This month I would like to continue the discussion concerning
comparative advertising and in particular rights under the Trademarks and Copyright Acts.
The Trademarks Act
Two sections of the Act are potentially available to a
brand owner asserting claims relating to a comparative
advertisement: subsection 7(a) and section 22. Subsection 7(a) provides that no person
shall make a false or misleading statement tending to discredit the
business, wares or services of the competitor.
The impugned statement need only be misleading without being
false and neither malice nor knowledge of the falsity of the
statement needs to be shown. All that needs to be proved is that
the statement complained of has been made by a competitor, that it
is false or misleading, that it tends to discredit the business,
wares or services of the plaintiff and damage has been suffered as
result of the making of the statement.
The subsection has been found to be constitutionally valid
federal legislation in the context of false or misleading
statements relating to matters constitutionally assigned to the
Federal government. There is substantial doubt as to its
constitutionality outside of the context of patents, trademarks,
copyright and industrial designs. In addition, it is unclear how
closely the statement needs to be linked to the trademark in issue.
If the reference is not direct but by way of inference, such as a
reference to the leading brand, this may not be sufficient.
Section 22 provides that no person shall use a trademark
registered by any person in a manner likely to have the effect of
depreciating the value of the goodwill attaching thereto.
It has been held that the verb "use" in section 22 is
to be interpreted by reference to the definition of the noun
"use" in section 2 and 4. The effect of this is to
confine the application and therefore the prohibition of section 22
to a use which any person may make, in association with goods or
services within the meaning of section 4 of another's
registered trademark in such a manner as to depreciate the value of
the goodwill attaching thereto. In the leading case the mark in
issue was registered for use in association with wares only. As a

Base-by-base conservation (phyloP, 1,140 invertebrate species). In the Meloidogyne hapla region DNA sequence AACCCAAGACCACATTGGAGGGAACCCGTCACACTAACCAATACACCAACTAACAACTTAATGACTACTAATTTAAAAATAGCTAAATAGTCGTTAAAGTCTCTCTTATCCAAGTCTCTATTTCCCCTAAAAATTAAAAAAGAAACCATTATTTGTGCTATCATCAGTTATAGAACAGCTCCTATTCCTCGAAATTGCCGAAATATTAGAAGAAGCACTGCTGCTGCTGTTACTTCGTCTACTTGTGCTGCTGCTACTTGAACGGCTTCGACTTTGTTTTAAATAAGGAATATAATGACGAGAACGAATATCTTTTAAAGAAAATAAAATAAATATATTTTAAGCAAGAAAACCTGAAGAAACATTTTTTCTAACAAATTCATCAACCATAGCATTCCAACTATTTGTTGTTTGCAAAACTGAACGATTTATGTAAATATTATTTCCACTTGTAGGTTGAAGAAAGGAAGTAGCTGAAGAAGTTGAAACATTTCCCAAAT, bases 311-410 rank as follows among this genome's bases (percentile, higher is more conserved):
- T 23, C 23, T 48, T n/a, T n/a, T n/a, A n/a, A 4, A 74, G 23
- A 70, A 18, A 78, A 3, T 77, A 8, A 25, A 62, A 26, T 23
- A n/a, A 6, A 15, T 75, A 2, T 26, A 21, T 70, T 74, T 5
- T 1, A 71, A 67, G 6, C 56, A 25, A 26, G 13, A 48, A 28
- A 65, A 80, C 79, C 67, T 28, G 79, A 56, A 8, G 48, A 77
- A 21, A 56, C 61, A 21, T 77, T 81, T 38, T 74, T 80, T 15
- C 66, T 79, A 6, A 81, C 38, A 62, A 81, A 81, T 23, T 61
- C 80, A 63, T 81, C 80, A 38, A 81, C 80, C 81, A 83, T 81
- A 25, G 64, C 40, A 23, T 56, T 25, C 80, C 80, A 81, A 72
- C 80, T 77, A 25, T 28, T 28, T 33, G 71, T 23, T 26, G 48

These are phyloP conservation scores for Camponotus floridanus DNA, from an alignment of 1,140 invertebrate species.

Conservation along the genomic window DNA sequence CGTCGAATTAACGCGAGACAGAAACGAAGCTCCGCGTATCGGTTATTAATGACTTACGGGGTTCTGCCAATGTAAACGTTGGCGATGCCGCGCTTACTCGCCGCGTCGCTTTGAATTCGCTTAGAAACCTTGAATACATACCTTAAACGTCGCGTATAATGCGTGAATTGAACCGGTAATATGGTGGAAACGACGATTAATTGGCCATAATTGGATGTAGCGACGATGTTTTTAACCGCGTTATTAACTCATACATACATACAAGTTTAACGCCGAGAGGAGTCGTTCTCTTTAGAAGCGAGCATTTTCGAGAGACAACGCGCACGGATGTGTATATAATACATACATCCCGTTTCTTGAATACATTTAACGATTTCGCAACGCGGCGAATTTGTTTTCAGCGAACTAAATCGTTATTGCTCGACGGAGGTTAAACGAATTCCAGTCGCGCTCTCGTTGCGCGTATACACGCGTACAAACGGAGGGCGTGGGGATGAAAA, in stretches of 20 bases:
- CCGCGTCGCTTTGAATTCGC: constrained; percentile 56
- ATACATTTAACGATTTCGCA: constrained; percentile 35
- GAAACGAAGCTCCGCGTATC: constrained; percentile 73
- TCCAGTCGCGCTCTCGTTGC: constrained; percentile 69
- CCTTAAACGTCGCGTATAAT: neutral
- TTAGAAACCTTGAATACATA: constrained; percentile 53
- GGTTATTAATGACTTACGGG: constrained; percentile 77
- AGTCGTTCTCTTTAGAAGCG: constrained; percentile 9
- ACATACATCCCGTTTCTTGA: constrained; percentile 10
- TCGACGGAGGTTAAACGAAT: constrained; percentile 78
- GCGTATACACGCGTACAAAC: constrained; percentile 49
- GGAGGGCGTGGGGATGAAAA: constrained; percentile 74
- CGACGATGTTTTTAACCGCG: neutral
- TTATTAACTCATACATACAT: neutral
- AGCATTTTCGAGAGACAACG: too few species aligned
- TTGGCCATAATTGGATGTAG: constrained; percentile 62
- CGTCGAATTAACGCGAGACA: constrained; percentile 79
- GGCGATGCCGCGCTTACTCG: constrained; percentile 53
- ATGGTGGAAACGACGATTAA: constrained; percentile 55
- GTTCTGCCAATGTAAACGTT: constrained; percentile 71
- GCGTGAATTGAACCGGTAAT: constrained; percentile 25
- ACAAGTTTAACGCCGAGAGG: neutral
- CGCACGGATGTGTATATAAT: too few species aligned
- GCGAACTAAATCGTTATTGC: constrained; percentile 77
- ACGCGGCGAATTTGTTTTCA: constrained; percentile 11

result it was found that the presence of the plaintiff's
trademarks on the defendant's packages was "use"
within the meaning of section 22 but that their presence on the
defendant's brochures was not within it.
This interpretation leads to an unexpected situation. If the
mark in issue is registered for use in association with wares only,
the result of this case applies and the plaintiff can restrain the
defendant's use of its mark which comes within the definition
set out in the Act for wares. Under this definition a
trade mark is deemed to be used in association with wares if, at
the time of the transfer of the property in or possession of such
wares, in the normal course of trade,it is marked on the wares
themselves or on the packages in which they are distributed or it
is in any other manner so associated with the wares that notice of
the association is then given to the person to whom the property or
possession is transferred. However, if the mark in issue is
registered for use in association with services the broader
definition of "use" for services applies and the
plaintiff can restrain the defendant's use of its mark in
Much has been written about the section by commentators but the
approach of the leadingcase continues to be applied although the
section has not been definitively interpreted by an appellate
The Copyright Act
If a comparative advertisement reproduces a substantial part of
a work in which copyright subsists a brand owner may have a claim
for copyright infringement. For example, where the publisher of a
newspaper television listing supplement reproduced the front cover
of a competitor's television listing magazine in a comparative
advertisement the magazine owner successfully sued for
The content of this article is intended to provide a general
guide to the subject matter. Specialist advice should be sought
about your specific circumstances.
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